An unusually high number of special ballots needing to be verified and counted mean voters in a west Winnipeg riding likely won't know who their elected MP is until later this week.

An unusually high number of special ballots needing to be verified and counted mean voters in a west Winnipeg riding likely won't know who their elected MP is until later this week.

It could take another one or two days for the winner to be declared in Charleswood—St. James—Assiniboia—Headingley.

As of Tuesday afternoon, 109 votes separated Conservative incumbent Marty Morantz from Liberal challenger Doug Eyolfson — and 3,107 special ballots (which include mail-in votes) still need to be tallied.

The riding is one of many across Canada to log unprecedented numbers of special ballots, including some that were dropped off at polls on election day and are still being verified. There were 1.2 million special ballots received nationally this election, while only 55,000 mail-in votes came in 2019, an Elections Canada spokesperson said.

"We've never had that many in any election," said regional media adviser Marie-France Kenny.

In Manitoba ridings, more than 27,000 special ballot voting kits have to be verified and counted starting Tuesday morning from voters who live within their riding. (Other special ballots, including those from voters living abroad or living in Canada but not within the riding they voted in, have already been counted.)

Charleswood—St. James—Assiniboia—Headingley was the only Manitoba race too close to call on election night.

With all but the special ballots counted, Morantz held 38.9 per cent of the vote and Eyolfson had 38.7 per cent.

JOHN WOODS / WINNIPEG FREE PRESS</p><p>Doug Eyolfson, the Liberal candidate in Charleswood-St James-Assiniboia-Headingley, speaks to media and supporters during a post-election party at the Cork and Flame on Portage Avenue, in Winnipeg Monday. Election officials were still counting special ballots as of Tuesday afternoon meaning voters in the west Winnipeg riding likely won't know who their elected MP is until later this week.</p>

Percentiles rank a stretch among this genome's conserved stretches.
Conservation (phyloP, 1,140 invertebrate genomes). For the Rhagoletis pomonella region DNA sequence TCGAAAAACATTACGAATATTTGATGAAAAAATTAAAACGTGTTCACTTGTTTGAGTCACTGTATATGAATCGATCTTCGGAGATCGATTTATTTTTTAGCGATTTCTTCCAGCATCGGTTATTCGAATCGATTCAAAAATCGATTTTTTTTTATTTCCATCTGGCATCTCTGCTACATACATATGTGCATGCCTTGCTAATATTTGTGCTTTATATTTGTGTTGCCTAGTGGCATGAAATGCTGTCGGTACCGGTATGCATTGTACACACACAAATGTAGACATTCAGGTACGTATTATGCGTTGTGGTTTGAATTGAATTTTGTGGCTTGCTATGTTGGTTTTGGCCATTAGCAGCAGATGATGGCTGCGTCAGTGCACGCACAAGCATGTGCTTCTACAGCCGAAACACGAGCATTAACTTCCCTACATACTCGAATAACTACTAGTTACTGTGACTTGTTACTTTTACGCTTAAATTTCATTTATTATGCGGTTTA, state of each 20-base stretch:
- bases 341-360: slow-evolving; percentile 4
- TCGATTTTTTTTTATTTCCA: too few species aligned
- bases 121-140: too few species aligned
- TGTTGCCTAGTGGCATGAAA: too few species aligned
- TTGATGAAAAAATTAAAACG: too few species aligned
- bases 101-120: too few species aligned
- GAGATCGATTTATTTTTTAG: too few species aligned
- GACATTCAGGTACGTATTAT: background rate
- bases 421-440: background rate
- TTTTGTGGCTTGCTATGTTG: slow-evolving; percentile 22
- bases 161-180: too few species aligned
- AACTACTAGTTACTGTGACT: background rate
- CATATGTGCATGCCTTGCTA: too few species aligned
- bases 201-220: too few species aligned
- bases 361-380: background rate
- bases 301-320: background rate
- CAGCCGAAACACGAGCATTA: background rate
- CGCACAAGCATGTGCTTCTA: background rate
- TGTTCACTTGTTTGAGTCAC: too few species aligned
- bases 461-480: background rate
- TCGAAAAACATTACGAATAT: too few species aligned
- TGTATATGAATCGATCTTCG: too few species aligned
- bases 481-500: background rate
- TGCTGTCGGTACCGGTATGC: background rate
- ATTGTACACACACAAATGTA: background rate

JOHN WOODS / WINNIPEG FREE PRESS

Doug Eyolfson, the Liberal candidate in Charleswood-St James-Assiniboia-Headingley, speaks to media and supporters during a post-election party at the Cork and Flame on Portage Avenue, in Winnipeg Monday. Election officials were still counting special ballots as of Tuesday afternoon meaning voters in the west Winnipeg riding likely won't know who their elected MP is until later this week.

Political scientist Chris Adams, rector of St. Paul's College at the University of Manitoba, said support for the People's Party of Canada may have split the Conservative vote and affected the outcome.

"If Morantz survives the mail-in ballot count, that will be one thing. But if Doug Eyolfson wins that riding, then that's really the impact of the PPC," Adams said.

The campaign teams for both Morantz and Eyolfson indicated Tuesday they'll have more to say when the results are confirmed.

For now, they wait. None of the special ballots had been marked as counted as of Tuesday afternoon, according to Elections Canada's website. Kenny said that's because the process is thorough.

Each special ballot vote is triple-sealed, with multiple verification steps before it can be counted. The voter places it in an unmarked, sealed envelope, which goes into another sealed envelope that is signed by the voter, before being placed in a third sealed envelope sent to its destination.

Before the innermost unmarked envelopes can be opened and the votes tallied, officials have to make sure the signatures are valid and the voter hasn't voted in any other polls in this election.

"It might take one to two days because of all those steps they need to do first, and then they count," Kenny said.

— with files from Dylan Robertson

katie.may@freepress.mb.ca

Twitter: @thatkatiemay

Katie May

Katie May
Reporter

Katie May is a general-assignment reporter for the Free Press.